Surat : In an attempt to increase the population of herbivorous animals in the forest, restore food-chain and reduce the human-leopard conflict in South Gujarat, seven spotted deer were soft released from Deer breeding centre, jointly run by Surat-based Nature Club Surat (NCS) and the Forest department at Vansda National Park.
The spotted deer were bred at Shri Digvrendrasinh deer breeding project at Vansda—run by the city-based NCS in coordination with the forest department—backed by the UPL CSR Trust SRSAT.
NCS volunteers said the soft release of the spotted deer was undertaken in the presence of Minister of forest and tribal development, Ganpatsinh Vasava on Saturday.
Vasava was happy to note the success of project. So far 32 animals are wild released and seven are soft released, totaling 39 releases. These includes 3 four horned antelopes as well.
Maharaja of Vansda Hon. Jaidigvirendrasingh Solanki also remained present and appreciated the work done by NCS and forest department. The project is named after maharaja of Vansda Shri Digvirendrasingh Solakni.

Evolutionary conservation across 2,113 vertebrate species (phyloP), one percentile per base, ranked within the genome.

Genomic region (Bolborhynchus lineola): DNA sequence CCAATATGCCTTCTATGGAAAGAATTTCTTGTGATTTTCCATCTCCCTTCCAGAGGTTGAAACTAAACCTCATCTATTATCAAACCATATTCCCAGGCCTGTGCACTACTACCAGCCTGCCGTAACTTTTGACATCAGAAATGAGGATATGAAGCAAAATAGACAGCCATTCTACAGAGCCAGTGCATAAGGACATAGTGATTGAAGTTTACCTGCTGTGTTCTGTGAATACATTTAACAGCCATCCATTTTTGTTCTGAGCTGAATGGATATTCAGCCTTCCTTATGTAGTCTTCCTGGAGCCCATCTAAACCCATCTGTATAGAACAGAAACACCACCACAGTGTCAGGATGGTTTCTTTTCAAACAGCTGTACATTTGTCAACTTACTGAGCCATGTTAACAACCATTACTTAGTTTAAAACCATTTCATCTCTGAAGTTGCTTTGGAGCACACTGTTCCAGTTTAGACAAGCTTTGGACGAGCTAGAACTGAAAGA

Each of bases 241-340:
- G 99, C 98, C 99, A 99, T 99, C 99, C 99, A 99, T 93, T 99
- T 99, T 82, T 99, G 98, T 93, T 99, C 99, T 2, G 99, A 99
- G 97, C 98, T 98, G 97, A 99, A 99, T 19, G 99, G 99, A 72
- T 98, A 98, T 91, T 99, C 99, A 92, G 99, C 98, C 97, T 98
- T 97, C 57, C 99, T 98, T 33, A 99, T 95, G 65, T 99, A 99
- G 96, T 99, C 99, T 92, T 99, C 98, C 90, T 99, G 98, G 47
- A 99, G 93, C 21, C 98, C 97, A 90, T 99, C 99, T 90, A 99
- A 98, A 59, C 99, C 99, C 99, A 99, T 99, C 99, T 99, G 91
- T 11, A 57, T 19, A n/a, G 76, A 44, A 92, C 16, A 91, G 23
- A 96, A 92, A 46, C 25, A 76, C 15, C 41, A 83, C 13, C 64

MP Dr. K.C Patel, Chief Conservator of Forest (CCF), Valsad Muniswaran Raja, DFO Ahwa Nileshbhai Pandya , DFO Ahwa Agneshwar Vyash and all office bearers and volunteers of NCS remained present.
Snehal Patel of NCS told TOI, “The deer breeding project is being run successfully in close co-ordination of forest department and the UPL Limited’s CSR Trust SRSAT. These spotted deer are very shy and usually hard to spot in wild habitats due to their small size”
According to Patel, NCS is breeding four-horned antelope successfully for the last four years. Earlier NCS along with the Forest department successfully released close to 30 spotted deer in the wild habitats of Vansda National Park.
NCS has also been planning to conduct awareness programs in and around Vansda National Park for achieving peaceful coexistence between humans and wildlife, said Patel.
A forest officer in Vansda National Park said, “The spotted deer are soft released in an enclosure. We will monitor their behaviour in the enclosure, track their movements etc. for few days. If they are found fit and healthy, we will recommend the higher authorities in the forest department for the permission to release them in the wild.”